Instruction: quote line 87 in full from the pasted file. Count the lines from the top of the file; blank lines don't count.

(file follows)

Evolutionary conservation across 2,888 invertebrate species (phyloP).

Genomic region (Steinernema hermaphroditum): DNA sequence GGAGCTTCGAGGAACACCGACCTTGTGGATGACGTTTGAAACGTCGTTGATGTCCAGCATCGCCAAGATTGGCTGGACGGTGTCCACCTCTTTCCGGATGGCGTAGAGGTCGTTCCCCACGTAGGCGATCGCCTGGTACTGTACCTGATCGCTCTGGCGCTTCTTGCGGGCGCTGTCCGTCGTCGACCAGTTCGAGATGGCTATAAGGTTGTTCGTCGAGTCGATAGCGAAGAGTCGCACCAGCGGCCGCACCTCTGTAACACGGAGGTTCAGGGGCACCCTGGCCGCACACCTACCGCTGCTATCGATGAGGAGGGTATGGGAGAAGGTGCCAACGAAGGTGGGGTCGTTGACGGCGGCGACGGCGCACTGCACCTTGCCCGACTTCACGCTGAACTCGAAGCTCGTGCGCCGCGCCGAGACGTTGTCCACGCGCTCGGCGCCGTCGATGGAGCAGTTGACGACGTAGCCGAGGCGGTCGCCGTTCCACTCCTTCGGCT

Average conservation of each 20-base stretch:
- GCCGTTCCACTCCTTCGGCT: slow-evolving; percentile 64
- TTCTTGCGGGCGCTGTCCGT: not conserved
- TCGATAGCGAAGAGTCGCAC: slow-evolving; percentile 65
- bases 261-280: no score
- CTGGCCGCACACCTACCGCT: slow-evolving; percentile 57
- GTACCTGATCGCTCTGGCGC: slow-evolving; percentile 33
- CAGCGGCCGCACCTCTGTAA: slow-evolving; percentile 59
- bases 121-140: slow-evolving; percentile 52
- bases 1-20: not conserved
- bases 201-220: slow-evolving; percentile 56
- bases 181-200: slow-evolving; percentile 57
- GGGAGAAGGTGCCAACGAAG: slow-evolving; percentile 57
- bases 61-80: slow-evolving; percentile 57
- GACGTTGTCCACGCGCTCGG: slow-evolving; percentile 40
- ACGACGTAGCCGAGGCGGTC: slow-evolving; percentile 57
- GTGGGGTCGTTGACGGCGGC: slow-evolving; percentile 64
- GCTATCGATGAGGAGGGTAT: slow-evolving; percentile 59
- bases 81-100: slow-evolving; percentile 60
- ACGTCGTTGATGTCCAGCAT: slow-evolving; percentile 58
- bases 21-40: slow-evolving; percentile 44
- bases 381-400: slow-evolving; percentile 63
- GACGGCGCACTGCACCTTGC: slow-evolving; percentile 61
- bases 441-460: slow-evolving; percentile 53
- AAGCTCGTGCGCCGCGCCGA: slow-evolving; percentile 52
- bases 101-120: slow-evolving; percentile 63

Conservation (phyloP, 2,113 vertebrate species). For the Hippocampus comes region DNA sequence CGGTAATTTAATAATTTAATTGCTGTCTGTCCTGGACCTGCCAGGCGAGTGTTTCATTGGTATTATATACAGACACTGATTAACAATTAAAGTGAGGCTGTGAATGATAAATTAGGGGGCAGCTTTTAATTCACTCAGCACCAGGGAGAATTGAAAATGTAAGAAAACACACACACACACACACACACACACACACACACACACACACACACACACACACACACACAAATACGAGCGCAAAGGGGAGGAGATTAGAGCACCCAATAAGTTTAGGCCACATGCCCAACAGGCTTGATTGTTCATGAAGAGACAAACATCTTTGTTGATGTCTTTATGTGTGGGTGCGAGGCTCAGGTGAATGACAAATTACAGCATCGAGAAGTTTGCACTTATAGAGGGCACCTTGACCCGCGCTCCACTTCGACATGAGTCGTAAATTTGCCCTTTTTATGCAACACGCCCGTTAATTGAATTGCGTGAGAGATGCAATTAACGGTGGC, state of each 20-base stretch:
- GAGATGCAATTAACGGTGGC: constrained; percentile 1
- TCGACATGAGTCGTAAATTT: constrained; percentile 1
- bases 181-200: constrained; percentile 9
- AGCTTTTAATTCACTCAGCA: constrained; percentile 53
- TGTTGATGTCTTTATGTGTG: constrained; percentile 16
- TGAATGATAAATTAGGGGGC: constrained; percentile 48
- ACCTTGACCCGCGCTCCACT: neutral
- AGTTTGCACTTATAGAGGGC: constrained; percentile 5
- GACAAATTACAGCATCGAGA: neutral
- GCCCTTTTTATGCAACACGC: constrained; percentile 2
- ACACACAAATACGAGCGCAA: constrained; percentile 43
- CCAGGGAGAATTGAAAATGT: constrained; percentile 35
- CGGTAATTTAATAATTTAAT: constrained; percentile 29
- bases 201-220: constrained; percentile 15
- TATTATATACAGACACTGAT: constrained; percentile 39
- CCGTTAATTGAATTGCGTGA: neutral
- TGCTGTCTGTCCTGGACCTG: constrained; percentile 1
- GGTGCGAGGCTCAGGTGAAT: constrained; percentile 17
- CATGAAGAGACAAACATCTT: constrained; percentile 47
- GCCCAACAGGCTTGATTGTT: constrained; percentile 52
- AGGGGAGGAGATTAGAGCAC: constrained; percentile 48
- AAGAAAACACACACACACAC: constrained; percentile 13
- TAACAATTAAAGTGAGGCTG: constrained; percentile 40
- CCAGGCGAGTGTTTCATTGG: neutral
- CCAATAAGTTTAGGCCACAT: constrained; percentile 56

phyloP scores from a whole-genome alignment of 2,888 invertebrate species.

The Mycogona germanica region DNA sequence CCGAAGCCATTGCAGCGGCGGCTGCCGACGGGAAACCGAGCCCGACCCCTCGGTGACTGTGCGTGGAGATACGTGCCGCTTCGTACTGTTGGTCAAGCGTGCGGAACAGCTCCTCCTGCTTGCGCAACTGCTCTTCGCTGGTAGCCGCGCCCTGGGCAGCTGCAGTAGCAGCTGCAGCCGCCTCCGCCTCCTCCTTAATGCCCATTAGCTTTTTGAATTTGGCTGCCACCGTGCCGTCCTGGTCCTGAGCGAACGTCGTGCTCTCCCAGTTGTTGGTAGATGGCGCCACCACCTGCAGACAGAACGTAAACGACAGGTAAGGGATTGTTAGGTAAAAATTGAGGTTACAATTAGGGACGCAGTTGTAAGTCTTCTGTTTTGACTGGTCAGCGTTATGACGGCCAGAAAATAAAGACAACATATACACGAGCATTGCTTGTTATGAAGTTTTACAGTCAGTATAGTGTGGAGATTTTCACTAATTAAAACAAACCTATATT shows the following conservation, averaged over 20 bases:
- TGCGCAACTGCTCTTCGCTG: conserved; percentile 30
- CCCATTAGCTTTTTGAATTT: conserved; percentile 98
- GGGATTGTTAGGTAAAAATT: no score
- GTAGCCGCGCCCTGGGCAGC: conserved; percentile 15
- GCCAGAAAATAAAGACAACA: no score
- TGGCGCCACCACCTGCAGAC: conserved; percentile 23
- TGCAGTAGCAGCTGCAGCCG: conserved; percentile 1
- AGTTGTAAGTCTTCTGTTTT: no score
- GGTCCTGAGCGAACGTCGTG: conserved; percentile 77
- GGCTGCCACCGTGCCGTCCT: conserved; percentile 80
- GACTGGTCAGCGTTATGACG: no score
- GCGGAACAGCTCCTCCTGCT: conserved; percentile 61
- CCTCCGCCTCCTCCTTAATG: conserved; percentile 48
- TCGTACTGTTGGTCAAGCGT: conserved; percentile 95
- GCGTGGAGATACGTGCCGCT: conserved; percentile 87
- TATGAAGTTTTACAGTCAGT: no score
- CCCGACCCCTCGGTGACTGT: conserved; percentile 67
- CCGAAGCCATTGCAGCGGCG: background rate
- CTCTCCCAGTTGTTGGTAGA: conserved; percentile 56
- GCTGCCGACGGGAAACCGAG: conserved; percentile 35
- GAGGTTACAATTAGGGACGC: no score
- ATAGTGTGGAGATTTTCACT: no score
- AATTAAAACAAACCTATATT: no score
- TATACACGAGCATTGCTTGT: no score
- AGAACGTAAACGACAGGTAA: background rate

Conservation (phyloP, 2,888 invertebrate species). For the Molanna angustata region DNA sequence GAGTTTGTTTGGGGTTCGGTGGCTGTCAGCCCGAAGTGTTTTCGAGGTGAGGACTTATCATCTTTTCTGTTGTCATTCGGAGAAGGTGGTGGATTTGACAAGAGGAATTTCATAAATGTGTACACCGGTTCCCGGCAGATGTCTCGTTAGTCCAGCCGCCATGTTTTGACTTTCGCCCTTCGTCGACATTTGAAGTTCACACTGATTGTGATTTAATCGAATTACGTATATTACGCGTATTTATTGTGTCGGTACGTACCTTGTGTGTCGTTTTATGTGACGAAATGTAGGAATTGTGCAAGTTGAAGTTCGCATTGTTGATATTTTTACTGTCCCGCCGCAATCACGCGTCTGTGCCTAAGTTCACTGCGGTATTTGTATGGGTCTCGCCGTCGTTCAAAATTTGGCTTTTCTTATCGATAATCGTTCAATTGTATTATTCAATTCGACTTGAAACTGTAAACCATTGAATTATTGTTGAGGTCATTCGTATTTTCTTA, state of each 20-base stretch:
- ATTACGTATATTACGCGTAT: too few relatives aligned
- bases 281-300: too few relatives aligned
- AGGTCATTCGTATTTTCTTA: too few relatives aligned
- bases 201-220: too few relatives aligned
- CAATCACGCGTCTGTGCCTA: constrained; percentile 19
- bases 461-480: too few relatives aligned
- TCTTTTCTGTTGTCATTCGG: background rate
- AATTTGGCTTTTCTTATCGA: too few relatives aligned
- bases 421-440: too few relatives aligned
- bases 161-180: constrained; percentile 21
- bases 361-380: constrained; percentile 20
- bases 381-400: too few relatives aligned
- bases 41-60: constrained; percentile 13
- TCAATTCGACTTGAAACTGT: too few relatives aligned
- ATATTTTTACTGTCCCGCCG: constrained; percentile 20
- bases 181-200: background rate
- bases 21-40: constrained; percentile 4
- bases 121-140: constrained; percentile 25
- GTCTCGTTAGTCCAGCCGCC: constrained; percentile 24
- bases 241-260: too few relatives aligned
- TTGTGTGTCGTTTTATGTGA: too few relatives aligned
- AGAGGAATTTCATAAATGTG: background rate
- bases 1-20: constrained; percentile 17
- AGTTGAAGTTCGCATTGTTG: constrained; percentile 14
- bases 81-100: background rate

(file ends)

- CAATCACGCGTCTGTGCCTA: constrained; percentile 19